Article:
The Torrey pine (Pinus torreyana) is recognized as being the rarest species of pine tree in North America, occurring in just two widely separated locations along the coast of California. One of these populations is located in the Torrey Pines State Natural Reserve on the coast in the northern part of the city of San Diego. The other population is located in two groves on Santa Rosa Island in Channel Islands National Park, some 175 miles across the Pacific Ocean to the northwest from the San Diego population.
Torrey pines have broad, spreading crowns, unlike the "classic" pine growth form of a single trunk with branches spreading from it. Mature trees vary in height from 26 to 56 feet (8 to 17 m), and the needles occur in clusters of five, and reach lengths of 10 to 12 inches (25 to 30 cm). The cones are stout and heavy, and almost spherical in shape with a diameter of 3 to 6 inches (8-15 cm) containing large, hard-shelled and edible pine nuts.
These disjunct populations are likely the remnants of a much more continuous range for this species that existed during the last ice age. They are also evidence of the awesome tectonic forces that have shaped the coast of California as we know it today.
Over the past 20 million years, the collision of the northwest moving Pacific Plate with the westward moving North American Plate has completely reshaped the coast of North America from what is now Point Conception down along the coast of Baja California. The movement that occurred during this period of time can be seen in an animation on University of California Santa Barbara Department of Earth Science's website here. Beyond the geological processes involved, the impact these movement had on species can be found in their distribution today. At the start of the animation, notice the proximity of the areas labelled SB (Santa Barbara) and SD (San Diego) and the irregular black outlines between them. As the animation plays, notice where those irregular black outline end up. They represent the present day northern Channel Islands of San Miguel, Santa Cruz, and Santa Rosa. At one time they were connected to what is now San Diego, and likely supported populations of Torrey pines. The movement of the Earth's crustal plates carried them to a new location, creating a widely separated distribution of populations.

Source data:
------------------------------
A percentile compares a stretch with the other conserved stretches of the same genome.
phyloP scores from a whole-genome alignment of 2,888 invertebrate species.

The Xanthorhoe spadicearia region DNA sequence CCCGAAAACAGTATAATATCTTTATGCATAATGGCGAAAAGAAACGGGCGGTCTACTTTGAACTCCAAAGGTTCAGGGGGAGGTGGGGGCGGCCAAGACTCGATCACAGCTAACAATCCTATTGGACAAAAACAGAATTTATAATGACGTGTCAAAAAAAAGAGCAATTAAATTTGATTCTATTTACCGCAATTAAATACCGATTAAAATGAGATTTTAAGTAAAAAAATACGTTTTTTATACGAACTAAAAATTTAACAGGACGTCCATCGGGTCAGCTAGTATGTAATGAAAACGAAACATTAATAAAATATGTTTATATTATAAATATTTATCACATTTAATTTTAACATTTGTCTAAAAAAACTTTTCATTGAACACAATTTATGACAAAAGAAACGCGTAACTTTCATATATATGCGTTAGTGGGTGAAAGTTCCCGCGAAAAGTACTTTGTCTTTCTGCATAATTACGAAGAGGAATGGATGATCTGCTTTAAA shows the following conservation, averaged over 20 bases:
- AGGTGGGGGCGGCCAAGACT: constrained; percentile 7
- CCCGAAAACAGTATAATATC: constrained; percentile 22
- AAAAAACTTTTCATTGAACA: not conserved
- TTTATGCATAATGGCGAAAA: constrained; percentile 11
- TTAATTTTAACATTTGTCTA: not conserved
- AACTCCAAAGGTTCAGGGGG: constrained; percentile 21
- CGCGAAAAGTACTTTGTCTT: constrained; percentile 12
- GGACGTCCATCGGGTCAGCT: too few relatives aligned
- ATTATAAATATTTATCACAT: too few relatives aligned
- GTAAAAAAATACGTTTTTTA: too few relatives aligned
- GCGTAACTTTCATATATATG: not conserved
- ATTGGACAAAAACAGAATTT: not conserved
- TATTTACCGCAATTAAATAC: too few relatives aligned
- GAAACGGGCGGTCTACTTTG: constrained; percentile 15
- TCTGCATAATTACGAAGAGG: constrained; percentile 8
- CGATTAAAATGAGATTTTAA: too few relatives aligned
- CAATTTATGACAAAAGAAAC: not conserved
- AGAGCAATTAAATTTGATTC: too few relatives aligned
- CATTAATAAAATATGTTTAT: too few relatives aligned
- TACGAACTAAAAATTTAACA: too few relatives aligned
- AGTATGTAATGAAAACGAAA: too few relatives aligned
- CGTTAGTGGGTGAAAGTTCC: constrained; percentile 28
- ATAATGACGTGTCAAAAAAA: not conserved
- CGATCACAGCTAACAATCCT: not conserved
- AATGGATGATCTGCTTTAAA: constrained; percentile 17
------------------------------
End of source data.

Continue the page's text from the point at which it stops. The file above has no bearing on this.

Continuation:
It is possible that Torrey pines existed over a broad range along the coast of southern California at one time. Changes in geology and climate apparently worked to eliminate this species from all but these two remaining places in the world today. Torrey pines are grown widely as ornamental trees, but the only place you can find wild natural populations today is near San Diego, and on Santa Rosa Island of the coast of California.
Today's photo was taken from one of the Torrey pine groves on Santa Rosa Island. The path and the ocean beyond are framed by Torrey pines.
This photo was taken with a Canon EF 17-40 mm f/4L USM lens zoomed to 40 mm on a Canon EOS 5D Mk III. The exposure was set to 1/125 sec at f/16 and ISO 400.
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